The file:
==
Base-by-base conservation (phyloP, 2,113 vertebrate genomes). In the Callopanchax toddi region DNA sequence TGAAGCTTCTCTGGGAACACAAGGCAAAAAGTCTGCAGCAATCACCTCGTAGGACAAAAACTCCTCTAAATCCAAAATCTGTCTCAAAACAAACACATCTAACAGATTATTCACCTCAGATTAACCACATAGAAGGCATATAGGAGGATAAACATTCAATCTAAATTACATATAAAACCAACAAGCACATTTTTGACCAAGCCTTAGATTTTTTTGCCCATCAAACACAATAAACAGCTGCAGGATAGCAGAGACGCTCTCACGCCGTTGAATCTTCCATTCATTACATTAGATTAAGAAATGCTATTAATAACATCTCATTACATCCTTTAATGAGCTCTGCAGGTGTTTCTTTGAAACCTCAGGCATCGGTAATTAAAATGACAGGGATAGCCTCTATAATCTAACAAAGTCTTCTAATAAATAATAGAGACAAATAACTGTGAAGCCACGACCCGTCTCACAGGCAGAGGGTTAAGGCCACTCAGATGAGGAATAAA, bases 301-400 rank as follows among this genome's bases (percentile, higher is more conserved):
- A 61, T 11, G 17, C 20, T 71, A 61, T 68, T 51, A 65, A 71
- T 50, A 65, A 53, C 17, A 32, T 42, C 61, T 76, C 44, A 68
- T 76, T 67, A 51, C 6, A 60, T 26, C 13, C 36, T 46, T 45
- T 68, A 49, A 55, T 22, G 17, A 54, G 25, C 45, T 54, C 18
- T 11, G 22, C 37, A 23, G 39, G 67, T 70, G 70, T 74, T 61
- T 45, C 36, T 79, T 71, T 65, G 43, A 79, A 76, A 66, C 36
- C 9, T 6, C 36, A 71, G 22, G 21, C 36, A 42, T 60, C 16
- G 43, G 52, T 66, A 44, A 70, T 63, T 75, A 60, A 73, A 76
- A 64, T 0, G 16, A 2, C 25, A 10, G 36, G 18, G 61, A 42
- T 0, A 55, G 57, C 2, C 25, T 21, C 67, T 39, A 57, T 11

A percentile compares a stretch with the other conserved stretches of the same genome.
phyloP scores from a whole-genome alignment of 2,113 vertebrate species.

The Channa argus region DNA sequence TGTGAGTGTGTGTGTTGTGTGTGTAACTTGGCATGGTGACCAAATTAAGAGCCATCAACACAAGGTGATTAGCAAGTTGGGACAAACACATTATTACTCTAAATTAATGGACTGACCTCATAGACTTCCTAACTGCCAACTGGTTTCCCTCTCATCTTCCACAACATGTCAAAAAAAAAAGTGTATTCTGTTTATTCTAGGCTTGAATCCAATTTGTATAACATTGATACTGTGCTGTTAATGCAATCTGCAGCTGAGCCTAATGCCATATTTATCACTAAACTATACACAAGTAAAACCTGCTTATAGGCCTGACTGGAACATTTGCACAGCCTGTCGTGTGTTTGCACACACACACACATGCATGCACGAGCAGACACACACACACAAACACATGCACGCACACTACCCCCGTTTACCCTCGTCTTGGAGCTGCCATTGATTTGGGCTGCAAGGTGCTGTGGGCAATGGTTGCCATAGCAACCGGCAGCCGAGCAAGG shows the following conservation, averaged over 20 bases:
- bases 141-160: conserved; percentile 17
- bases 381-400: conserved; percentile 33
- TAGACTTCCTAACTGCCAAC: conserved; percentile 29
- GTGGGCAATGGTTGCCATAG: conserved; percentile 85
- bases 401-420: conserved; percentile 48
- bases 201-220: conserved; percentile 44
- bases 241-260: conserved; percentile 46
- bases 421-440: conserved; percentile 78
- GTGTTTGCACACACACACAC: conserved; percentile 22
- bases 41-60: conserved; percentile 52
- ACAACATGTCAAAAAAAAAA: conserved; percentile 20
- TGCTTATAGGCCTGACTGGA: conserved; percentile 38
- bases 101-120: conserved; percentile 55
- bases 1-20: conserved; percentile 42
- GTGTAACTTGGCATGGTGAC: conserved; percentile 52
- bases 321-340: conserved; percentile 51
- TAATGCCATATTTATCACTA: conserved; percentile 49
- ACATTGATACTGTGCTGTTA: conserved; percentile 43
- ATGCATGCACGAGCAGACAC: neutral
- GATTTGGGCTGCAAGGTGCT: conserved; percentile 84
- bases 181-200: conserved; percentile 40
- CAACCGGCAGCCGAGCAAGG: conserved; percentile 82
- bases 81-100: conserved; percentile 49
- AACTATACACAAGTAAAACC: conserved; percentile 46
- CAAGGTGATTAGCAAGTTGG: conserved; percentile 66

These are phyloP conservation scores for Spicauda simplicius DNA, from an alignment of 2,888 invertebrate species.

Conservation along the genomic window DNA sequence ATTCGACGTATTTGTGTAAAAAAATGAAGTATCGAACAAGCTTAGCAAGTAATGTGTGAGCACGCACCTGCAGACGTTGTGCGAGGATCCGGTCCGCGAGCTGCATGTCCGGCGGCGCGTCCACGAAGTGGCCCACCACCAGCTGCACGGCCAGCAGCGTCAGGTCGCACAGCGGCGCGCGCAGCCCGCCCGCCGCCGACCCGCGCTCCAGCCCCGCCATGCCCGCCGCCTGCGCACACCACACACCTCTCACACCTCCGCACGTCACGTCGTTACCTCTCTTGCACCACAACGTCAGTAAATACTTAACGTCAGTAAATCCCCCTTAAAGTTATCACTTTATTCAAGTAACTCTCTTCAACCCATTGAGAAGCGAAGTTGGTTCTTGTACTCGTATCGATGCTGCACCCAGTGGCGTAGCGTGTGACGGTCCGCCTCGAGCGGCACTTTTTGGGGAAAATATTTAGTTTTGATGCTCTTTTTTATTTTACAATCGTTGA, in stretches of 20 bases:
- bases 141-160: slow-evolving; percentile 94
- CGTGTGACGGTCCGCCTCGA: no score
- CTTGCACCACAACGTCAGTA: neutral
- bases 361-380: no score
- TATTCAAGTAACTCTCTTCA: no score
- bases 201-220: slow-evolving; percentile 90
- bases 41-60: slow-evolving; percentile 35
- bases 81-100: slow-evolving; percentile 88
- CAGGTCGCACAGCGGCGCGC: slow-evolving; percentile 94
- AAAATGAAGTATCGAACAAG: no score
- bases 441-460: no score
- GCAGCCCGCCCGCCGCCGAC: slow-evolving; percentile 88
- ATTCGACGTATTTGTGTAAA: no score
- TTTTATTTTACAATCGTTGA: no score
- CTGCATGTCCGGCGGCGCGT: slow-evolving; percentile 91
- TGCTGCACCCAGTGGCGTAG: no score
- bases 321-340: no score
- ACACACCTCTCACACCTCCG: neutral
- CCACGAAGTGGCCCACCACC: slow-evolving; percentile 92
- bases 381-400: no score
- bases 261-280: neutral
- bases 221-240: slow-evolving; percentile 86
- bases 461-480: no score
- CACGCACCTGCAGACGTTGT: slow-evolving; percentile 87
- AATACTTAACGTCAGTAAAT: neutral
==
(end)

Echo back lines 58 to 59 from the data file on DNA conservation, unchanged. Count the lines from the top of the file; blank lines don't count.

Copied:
- bases 321-340: no score
- ACACACCTCTCACACCTCCG: neutral